I hear you're thinking of leaving town.
Yes, indeed. I'm not sure exactly, but probably in a year or so. The only things really determining when we go (me and my wife Kelly) are finances and Equity cards, which we are working on getting, but we don't want to do that here.
In Seattle, there are fewer actors of my age and type who are still non-union--or they've decided to stop doing it entirely. I'm not absolutely sure that's true, but it's a theory. I'm crossing the threshold of being 40, and I think a lot of male actors around my age, if they haven't broken through to where they are able to sustain themselves as actors, a lot of them give up and do something else.
What makes it so difficult to sustain yourself in Seattle?
I'm not sure if this is a rationalization just to make ourselves feel better, but the big houses feel very exclusive. The same people seem to be cast again and again. I was told once, and I think it makes a lot of sense, that local actors are considered, but local actors (a) are not available because they've over-committed themselves to the fringe world, which I've done myself, or (b) they are not able to come up with the goods when they're called upon--they're not prepared. I think Seattle actors, in some ways, don't have a clue about how to get a job--the mechanics of it, how to present the package. Unfortunately, when a certain percentage of the actors don't come through, it reflects poorly on all of them. You don't get a lot of second chances. Of course, I don't know if it's even possible to sustain oneself as an actor in Seattle. I know some of the people who do work at the big houses all the time, and they have to do other things.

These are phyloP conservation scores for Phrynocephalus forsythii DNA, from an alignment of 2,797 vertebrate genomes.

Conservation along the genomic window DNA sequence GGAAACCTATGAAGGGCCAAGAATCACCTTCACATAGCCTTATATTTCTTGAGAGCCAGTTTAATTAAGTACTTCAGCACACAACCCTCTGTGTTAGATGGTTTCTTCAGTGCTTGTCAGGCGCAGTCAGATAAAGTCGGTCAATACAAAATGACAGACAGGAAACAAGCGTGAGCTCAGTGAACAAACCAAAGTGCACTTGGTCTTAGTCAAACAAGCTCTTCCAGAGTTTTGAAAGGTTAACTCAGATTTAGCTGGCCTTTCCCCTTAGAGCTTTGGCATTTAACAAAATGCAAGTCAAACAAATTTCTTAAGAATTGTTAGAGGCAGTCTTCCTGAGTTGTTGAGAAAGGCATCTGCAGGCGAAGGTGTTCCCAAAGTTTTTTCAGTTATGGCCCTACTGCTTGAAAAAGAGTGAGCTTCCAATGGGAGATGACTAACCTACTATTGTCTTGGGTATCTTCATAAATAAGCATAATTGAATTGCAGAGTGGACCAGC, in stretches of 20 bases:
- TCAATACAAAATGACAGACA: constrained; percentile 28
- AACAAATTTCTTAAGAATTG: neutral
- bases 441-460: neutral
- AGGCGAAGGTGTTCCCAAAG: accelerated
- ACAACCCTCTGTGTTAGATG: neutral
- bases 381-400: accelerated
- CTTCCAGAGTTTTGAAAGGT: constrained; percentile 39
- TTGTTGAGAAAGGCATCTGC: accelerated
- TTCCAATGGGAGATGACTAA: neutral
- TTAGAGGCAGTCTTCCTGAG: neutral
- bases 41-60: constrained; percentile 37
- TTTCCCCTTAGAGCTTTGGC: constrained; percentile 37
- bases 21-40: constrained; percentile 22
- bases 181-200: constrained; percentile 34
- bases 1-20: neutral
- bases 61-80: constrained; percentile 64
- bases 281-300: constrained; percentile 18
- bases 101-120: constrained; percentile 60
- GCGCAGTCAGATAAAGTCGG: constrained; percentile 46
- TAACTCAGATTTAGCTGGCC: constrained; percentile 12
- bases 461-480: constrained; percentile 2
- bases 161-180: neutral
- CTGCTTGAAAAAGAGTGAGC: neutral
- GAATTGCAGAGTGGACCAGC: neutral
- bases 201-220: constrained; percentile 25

What are you doing this fall?
At the moment, nothing is absolute, but I'm waiting to hear on Hamlet at Seattle Shakespeare Company, which would be in October. [The director] had me read for five different roles, but Polonius would be the one I'm most interested in.